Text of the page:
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The trill of a bird’s song or the ticking of a clock can be sweet, sweet sounds


On Tuesday, I stood in my kitchen and listened to my old wall clock tick.

While you may be thinking this ranks right between watching paint dry and reading a phone book, for me it was a revelation. An hour before, I received two brand new hearing aids, and this was the first time I’d heard the simple sound of a clock ticking in almost nine years.

I have been diagnosed, and as you will see, I use that word with advisement, with Meniere’s disease. It is a complex and still somewhat mysterious malady of the inner ear in which fluid builds up but cannot be drained. Its symptoms are severe ringing of the ear, known as tinnitus, and in most cases, vertigo ranging from mild to crippling.

About nine years ago, I woke up with a ringing in my ear. My memory initially tells me it happened all at once, but in reality, it got worse over a short period of time — perhaps a week, perhaps a little more. But soon, the ringing was constant, and LOUD. It never ended. It hasn’t ended in nine years, and Dr. Braxton Hillerman, an exceptional ear, nose and throat specialist, tells me it won’t stop until I’m completely deaf in that ear.

He also told me that diagnoses of Meniere’s are problematic, since the only completely accurate way to determine you have the disease is through an autopsy. I was immediately put off and did not volunteer to confirm the diagnosis that way. But Dr. Hillerman pointed out that the compendium of my symptoms would indicate an extremely high likelihood that he had nailed it.

And the other symptoms make the tinnitus look like child’s play. In the first few months after the onset of the ailment, I had a score of sometimes crippling incidents of vertigo. The first was the scariest; I was sitting at my desk editing a story when I looked up and realized the entire room was spinning. I tried to make it go away but it only got worse, and my stomach started to heave and I barely made it to the men’s room, 30 feet away, before I got violently — and repeatedly — ill. Eric Anderson was the city editor then, and he wanted to call an ambulance and I didn’t want him to. We eventually compromised on calling my wife, who came and got me and took me home and got me into bed. And when I woke up, everything was fine.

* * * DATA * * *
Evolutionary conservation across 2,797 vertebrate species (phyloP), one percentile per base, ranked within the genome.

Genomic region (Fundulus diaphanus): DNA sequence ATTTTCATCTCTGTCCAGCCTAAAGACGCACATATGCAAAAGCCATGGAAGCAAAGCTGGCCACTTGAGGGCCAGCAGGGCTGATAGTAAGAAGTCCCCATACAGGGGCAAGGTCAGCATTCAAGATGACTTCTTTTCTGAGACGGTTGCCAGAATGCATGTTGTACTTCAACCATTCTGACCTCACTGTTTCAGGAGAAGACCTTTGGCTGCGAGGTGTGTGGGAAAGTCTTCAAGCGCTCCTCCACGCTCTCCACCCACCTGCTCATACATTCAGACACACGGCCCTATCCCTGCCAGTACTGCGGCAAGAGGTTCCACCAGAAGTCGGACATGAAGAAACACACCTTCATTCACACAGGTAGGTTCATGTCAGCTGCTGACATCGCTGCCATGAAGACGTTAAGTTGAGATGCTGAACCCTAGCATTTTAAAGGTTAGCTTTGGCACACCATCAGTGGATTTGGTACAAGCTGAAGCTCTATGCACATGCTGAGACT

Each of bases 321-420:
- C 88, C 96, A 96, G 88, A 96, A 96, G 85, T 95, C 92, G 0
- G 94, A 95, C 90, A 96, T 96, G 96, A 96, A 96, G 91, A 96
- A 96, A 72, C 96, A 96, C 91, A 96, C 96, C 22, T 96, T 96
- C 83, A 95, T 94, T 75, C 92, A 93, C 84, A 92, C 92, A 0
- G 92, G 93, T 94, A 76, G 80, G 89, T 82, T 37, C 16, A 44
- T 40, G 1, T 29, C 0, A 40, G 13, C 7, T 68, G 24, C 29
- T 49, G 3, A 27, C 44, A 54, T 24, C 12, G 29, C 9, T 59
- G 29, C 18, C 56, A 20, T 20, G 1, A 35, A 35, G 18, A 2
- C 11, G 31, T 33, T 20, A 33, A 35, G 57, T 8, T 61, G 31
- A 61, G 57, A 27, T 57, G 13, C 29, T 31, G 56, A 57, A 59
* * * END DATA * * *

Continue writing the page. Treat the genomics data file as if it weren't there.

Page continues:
Until a couple of days later, when it happened again, again at work. Then three days later it happened again, while I was driving to work, and I barely got my truck in the parking lot at the paper before I got sick. Then I reclined in my driver’s seat while a reporter called my wife, who came and got me again.

It’s difficult to describe either the onset of these attacks or the aftermath. If you don’t like vomiting — count me in there — they are bad. If you don’t like being too dizzy to walk, or even keep your eyes open, they are bad. If you don’t like the feeling of having been dragged through a ringer when it’s over, well, they’re not good.

But by far the worst is the aftermath. When the attacks come, they hit you like a bus that you didn’t see coming. There is little or no indication they are on the way, they just get there and slap you around like you’re a silly little thing. The randomness begins to wear on you — will an attack hit while I’m grocery shopping? Or at a funeral? Or driving down I-81? It doesn’t take long to subsume your every waking minute.

Dr. Hillerman prescribed a diuretic which reduced the amount of fluid in my body, including my inner ear, and Lorazepam, which can almost stop an attack but knocks you right on your keester. If you take the Lorazepam, you’re done for the day. Its biggest advantage is it knocks you out so you won’t get sick to your stomach.

After I started taking the diuretic, the attacks suddenly stopped. And for eight years, I faithfully took the diuretic and had no attacks. Until last year. When, in September, I had the worst attack ever that lasted for 16 hours. And in January, I had the mother of all attacks — it put me down for 24 hours. So back to Dr. Hillerman I trooped. And when my hearing was tested, we discovered dramatic loss of function in the Meniere’s ear, and a fair amount of loss in the other. And that set in motion the path to a pair of hearing aids.

And now, suddenly, I’m hearing things I haven’t heard in years. Clocks ticking. Bird songs. The tinkle of my dog’s collar. Almost everything my wife is saying. All of that is sweet.

I know when I was younger, I thought of old guys with dual hearing aids as poor old farts. I am abashed at my lack of compassion. Hearing is truly a wonderful gift, one that we should take whatever steps are necessary to retain. In the space of a few minutes, my world got fuller, richer, sweeter. If you see me with my twin hearing aids, don’t take pity on me. Think, “There goes a happy man!”

Perry White, who writes this opinion column,, is the aging city editor of the Watertown Daily Times. Reach him at or follow him on Twitter, @kentsboss.

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